The top U.S. and NATO commander in Afghanistan crisscrossed the country on Saturday, visiting coalition troops on Christmas at some of the main battle fronts in a show of appreciation and support in the tenth year of the war against the Taliban.
Gen. David Petraeus started his Christmas visit by traveling by helicopter from the capital, Kabul, to the northern province of Kunduz, telling troops with the U.S. Army's 1-87, 10th Mountain Division that on this day, there was "no place that (he) would rather be than here" where the "focus of our effort" was.
The northern part of the country has seen increased fighting, with the Taliban increasing their attacks as NATO focuses its sights on the militant movement's southern strongholds. Petraeus was briefed on the situation in the region by German Maj. Gen. Hans-Werner Fritz, the commander of NATO's northern regional command.
Petraeus handed out commemorative coins to troops who had served for 3 or more years since the Sept. 11, 2001 attacks, and awarded several medals, including three purple hearts. He then went by helicopter over desert mountain peaks to the western province of Farah, where the Italian army's 7th Alpini is stationed.
The U.S. general's visit coincided with one by Gen. Vincenzo Camporini, the Italian chief of defense general staff. Petraeus congratulated the Italian soldiers on the "progress that has been achieved in the first few months that this unit has been here."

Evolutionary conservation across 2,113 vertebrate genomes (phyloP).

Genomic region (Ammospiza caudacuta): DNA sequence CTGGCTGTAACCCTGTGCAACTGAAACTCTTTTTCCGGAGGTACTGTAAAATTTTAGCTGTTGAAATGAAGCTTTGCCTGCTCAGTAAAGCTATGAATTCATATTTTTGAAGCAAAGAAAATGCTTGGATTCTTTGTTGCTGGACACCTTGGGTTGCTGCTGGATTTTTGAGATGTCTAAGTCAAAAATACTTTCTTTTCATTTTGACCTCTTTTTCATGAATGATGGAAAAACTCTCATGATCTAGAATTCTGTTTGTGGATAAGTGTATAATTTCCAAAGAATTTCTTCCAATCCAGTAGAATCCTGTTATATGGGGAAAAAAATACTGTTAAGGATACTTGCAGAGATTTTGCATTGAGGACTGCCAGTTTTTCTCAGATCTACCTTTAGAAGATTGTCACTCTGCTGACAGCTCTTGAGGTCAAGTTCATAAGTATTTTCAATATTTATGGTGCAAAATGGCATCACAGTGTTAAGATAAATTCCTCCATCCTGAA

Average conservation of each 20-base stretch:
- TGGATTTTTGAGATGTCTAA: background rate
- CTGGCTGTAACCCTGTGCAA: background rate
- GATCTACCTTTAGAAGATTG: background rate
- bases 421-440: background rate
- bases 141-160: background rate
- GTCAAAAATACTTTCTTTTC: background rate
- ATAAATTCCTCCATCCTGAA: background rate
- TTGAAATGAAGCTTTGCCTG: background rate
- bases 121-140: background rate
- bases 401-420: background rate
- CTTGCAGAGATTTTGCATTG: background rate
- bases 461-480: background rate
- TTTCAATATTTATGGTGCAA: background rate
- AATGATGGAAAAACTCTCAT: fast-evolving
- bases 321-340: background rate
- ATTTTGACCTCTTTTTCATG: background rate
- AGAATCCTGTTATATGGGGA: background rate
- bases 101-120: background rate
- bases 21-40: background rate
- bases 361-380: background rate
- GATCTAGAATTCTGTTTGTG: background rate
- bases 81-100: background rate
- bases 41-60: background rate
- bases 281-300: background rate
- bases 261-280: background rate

Petraeus's next stop was the Taliban stronghold of Marjah in Helmand province, scene of some of the heaviest fighting recently between the Taliban and NATO-Afghan forces.
Marjah has become a symbol of the problems facing NATO troops in Afghanistan. More than 7,000 U.S.-led NATO ground troops launched a nighttime invasion of the region of farming hamlets last February to rout insurgents and cut off their income from the drug trade. NATO officials said the effort would pave the way for the Afghan government to move in aid and start delivering public services.
Marine Maj. Gen. Richard Mills on Dec. 7 declared that the battle in Marjah was "essentially over." But the campaign took longer than NATO officials had hoped, and illustrated the complexity of trying to wrest control of an area where Taliban influence remained strong.
Efforts to create a civilian government in Marjah have been painfully slow, and U.S. troops struggled against roadside bombs and sniper attacks from an enemy that could blend in with the local population.
It is not known when U.S. troops could be withdrawn in significant numbers from Helmand as heavy fighting continues elsewhere in the area, including the Sangin district where Marines took over from British forces.
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